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The Generation Effect

Generation Effect on Memory
Words generated from anagrams seem to be remembered better than words that have simply been read (MacLeod & Daniels, 2000). Over 100 years ago, Ebbinghaus described two ways of remembering, voluntary and involuntary recollection. Ebbinghaus’ studies brought about two classes of memory tests. Indirect tests which reveal things in our memory that we are unaware of. Direct tests reveal things that we consciously tap our memories in order to find, looking for references in an article that we wish to find, for example. MacLeod and Daniels (2000) used the direct testing approach to conduct an experiment on directed forgetting and the generation effect. Subjects participating in the MacLeod and Daniels study were asked to read 20 words and generated 20 others from definitions during a 40-item study phase. It was found that the words that were generated were harder to forget than the words that were just read.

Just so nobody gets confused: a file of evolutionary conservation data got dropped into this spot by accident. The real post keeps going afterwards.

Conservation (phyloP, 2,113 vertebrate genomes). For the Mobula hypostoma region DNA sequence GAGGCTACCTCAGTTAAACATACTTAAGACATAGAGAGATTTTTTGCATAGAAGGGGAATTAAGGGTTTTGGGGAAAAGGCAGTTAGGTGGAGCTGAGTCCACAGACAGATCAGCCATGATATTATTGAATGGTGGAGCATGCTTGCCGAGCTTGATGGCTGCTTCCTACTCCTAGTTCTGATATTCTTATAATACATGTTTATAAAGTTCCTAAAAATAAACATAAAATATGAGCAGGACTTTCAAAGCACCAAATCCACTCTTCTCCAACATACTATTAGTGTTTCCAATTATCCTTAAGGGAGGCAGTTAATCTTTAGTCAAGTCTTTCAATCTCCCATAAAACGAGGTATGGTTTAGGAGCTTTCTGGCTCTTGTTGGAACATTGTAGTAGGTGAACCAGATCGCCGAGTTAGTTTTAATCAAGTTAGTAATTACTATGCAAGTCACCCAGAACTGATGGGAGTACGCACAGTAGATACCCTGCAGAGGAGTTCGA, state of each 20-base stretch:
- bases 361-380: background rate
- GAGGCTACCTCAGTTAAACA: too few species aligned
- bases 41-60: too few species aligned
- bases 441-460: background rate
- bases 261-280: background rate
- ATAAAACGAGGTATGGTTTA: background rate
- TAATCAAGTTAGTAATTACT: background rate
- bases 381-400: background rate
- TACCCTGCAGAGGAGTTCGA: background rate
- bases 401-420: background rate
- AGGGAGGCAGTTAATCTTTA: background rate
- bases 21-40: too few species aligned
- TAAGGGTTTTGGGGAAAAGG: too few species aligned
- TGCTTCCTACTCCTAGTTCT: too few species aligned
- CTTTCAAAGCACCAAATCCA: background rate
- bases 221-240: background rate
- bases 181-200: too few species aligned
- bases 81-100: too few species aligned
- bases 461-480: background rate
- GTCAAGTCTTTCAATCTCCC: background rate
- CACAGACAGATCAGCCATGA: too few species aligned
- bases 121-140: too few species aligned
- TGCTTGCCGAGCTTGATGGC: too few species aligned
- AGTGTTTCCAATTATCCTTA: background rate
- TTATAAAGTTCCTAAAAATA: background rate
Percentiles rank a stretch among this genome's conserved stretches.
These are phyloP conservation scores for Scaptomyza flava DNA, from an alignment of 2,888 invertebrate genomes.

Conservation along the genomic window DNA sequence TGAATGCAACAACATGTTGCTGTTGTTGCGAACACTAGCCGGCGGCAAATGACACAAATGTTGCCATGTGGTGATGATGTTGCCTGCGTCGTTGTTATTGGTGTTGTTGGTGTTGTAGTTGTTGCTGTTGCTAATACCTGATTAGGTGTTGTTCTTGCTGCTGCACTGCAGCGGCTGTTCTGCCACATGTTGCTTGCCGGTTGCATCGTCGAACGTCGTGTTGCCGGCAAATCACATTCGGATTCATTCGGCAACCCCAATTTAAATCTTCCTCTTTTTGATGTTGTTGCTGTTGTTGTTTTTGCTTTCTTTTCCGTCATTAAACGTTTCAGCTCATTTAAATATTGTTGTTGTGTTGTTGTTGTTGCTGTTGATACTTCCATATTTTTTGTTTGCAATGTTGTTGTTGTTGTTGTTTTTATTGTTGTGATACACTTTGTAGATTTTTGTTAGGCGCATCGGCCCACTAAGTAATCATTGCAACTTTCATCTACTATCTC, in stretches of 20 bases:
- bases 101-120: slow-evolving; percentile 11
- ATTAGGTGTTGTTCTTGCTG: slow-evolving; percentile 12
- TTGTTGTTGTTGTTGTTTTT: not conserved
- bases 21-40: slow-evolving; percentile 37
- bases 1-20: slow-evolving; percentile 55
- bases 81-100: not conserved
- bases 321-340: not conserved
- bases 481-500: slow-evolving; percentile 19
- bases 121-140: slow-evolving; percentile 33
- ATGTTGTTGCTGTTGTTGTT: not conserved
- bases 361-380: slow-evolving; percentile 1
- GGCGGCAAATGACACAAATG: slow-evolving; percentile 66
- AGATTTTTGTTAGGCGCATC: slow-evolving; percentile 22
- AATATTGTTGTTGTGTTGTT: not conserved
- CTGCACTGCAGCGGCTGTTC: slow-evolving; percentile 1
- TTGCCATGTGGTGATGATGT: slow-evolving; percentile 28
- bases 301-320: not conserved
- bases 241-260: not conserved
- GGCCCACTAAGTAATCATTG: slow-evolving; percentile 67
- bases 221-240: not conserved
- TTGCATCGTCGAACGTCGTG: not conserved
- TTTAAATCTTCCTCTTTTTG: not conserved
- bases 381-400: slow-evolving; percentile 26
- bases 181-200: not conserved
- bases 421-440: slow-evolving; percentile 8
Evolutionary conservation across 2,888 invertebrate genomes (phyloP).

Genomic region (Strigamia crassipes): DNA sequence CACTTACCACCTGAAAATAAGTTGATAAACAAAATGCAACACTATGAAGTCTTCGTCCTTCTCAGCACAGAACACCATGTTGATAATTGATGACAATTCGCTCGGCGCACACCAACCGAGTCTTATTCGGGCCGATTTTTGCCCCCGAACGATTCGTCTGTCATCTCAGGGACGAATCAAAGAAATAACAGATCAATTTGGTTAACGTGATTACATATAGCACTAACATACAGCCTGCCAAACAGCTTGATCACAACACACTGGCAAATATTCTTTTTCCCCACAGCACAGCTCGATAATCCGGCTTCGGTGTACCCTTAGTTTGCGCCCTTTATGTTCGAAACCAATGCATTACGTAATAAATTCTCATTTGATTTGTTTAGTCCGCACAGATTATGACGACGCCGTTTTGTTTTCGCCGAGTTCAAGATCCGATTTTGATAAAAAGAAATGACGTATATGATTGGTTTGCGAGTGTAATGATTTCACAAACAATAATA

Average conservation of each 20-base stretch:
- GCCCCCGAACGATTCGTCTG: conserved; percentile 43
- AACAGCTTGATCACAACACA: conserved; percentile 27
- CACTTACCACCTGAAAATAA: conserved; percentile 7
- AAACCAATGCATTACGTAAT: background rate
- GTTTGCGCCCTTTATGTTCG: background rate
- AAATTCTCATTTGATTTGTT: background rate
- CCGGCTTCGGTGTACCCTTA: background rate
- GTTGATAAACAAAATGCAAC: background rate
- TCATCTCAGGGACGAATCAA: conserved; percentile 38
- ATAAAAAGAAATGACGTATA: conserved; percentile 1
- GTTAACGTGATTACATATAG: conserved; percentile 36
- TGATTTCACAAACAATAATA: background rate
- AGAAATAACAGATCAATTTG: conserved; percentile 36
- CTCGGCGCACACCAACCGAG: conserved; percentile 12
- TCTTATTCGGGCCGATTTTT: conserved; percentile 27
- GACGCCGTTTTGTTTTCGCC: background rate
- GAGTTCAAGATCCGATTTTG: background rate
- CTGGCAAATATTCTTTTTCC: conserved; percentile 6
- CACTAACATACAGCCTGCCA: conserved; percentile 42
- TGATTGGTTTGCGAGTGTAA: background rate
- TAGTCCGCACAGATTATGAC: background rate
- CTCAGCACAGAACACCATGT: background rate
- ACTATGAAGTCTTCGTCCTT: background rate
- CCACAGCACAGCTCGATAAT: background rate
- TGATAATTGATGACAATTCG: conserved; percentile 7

Many people have wondered why they are able to score higher on tests when they use memory association for answers to questions rather than simply reading the answers. The generation effect may be the answer. The hypothesis



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